“First it will be a chapter in a history book, then a paragraph, then a footnote. … It’s already started to happen. I can feel it happening. All the raw edges of pain dulled, deadened, drained away.”
A few weeks back my friend Sherry Eaker of bistroawards.com took me to see the latest Terrance McNally play Mothers and Sons, starring the great Tyne Daly. Through the years I have enjoyed Mr. McNally’s plays so much, as he chronicled the lives and loves of his generation of gay men and contributed so much to both our gay and popular (and popular gay) culture.
In the end, Terrance McNally’s Mothers and Sons didn’t work that well for me, but it is a noble effort that occasionally soars. This being McNally, there are passages (such as the one I highlighted above), that are searing in their beauty. As a friend pointed out, “McNally is stuck in his good intentions—trying to write about contemporary gay life when he doesn’t have the mindset for it, and can only write through his own generational perspective.” I think that this is true not just for McNally but for everyone. All we have at our disposal is our own view of the world and the best we can do is to always be listening, questioning, and engaging in the conversation.
In that sense, Mothers and Sons, though set in today, feels like a period piece. There is nothing wrong with that, per se, but the play has other, bigger problems (an annoying performance by a kid, for one, and the matter of Tyne Daly’s character who, at least for me, wasn’t as sympathetic as Mr. McNally may have wanted her to be). Still, remembering the plague of the 1980s is important business and so vital to the identies of so many people, like myself, who bear its scars. It will be interesting to see how the forthcoming Ryan Murphy adaptation of Larry Kramer’s The Normal Heart fares. Personally, I want younger gay men to understand what happened. I want them to cultivate empathy for those of us who came before them and to understand how the AIDS crisis and the battles we fought made it possible for them to enjoy the present, relatively enlightened contemporary experience of being gay. In these wildly narcissistic “tell us what YOU think” times, appreciation for whom we are connected and indebted to may, alas, be asking too much.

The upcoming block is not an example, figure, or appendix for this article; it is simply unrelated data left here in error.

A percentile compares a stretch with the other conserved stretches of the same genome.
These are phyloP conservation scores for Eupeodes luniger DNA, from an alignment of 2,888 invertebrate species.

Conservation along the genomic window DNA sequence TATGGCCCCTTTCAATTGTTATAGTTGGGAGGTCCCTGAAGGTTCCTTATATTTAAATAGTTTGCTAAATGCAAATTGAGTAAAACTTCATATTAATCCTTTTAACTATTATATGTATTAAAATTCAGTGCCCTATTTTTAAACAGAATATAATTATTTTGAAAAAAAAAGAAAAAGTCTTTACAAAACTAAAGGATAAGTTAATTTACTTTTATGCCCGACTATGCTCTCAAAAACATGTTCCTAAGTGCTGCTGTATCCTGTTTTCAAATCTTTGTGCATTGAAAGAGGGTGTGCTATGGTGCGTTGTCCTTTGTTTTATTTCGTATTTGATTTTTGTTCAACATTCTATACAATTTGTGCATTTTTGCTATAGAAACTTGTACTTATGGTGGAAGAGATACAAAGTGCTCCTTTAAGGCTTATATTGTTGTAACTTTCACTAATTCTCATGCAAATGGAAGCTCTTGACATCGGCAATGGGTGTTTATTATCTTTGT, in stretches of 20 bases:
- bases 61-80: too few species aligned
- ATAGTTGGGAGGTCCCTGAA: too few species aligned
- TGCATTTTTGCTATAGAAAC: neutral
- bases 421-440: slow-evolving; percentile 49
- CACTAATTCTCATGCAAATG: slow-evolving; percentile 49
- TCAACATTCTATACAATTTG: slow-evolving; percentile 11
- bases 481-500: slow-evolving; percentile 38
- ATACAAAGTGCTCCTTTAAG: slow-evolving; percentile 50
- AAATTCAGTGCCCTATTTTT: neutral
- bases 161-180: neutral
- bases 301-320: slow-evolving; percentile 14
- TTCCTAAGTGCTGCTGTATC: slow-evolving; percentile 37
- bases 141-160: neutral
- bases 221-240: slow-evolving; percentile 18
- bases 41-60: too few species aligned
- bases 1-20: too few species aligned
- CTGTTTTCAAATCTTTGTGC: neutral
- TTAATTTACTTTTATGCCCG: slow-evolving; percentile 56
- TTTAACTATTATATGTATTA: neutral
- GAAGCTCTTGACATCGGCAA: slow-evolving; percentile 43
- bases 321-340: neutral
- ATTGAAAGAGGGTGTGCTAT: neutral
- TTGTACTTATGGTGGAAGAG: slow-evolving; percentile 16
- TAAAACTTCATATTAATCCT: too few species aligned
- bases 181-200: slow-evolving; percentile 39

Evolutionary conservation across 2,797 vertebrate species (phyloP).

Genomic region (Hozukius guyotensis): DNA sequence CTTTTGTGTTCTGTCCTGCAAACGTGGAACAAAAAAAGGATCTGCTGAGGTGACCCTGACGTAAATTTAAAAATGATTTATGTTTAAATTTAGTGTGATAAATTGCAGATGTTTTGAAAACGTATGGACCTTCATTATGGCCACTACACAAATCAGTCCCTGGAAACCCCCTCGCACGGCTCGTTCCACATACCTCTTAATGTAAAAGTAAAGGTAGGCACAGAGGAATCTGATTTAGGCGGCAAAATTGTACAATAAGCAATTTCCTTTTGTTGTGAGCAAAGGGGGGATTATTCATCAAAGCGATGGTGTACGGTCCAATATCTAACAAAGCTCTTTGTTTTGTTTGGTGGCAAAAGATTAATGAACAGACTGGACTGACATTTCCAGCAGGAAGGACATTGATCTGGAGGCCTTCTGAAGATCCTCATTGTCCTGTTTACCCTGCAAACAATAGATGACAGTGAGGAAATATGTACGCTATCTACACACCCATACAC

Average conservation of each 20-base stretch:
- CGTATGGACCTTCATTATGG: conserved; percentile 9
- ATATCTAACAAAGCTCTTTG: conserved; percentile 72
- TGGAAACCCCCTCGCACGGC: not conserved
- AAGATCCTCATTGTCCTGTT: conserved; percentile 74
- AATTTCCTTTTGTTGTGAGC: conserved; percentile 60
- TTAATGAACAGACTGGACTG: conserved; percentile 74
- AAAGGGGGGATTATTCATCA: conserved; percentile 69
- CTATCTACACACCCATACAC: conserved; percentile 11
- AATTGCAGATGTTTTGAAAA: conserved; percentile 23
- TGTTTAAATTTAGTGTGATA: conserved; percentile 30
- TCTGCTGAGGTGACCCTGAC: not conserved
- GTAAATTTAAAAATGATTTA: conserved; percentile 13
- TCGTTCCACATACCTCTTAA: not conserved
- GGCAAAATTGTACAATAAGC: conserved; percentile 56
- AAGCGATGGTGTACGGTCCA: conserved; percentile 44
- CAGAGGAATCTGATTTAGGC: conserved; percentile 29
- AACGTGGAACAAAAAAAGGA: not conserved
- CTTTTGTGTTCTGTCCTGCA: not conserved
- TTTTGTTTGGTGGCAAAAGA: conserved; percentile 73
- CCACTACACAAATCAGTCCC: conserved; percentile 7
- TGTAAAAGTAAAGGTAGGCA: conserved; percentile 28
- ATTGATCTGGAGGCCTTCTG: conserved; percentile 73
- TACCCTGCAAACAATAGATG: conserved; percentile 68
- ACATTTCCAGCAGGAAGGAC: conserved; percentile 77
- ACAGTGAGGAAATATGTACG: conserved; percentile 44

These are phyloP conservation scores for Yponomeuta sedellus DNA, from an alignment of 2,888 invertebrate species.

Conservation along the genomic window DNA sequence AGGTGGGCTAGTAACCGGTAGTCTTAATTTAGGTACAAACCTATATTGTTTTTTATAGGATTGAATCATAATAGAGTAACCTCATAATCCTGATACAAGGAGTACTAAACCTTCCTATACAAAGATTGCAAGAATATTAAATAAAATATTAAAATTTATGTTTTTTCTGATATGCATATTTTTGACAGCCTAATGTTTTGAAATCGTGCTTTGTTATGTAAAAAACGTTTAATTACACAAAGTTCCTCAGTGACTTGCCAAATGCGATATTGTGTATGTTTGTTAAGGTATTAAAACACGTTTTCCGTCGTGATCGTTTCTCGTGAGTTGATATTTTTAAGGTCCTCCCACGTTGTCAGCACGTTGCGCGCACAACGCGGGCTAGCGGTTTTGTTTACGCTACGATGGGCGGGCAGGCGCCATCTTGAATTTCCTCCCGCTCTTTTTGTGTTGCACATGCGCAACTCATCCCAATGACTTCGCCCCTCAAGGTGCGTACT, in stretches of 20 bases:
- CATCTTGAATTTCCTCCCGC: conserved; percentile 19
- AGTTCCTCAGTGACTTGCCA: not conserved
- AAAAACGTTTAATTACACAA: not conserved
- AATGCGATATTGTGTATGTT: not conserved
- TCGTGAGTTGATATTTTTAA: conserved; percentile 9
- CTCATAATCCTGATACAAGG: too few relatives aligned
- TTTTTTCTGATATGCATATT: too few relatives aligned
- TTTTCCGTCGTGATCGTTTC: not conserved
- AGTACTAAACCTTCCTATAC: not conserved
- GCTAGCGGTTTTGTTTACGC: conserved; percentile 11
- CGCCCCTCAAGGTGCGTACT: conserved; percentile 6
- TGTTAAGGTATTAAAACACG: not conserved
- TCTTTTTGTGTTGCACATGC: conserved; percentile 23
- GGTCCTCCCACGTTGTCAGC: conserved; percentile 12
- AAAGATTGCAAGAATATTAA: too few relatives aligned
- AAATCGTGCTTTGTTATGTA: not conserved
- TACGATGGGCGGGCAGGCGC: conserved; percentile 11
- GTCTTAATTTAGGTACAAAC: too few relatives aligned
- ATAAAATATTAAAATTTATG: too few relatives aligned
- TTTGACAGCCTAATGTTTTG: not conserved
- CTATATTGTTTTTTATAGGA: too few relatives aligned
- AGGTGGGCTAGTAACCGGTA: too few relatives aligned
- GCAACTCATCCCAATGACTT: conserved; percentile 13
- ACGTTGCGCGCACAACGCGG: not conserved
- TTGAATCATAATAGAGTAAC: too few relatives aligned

Though it may be inevitable, nobody wants to become a footnote and the only way around that is to keep the story alive. Though Terrance McNally’s play has many problems, its intentions are beyond reproach.
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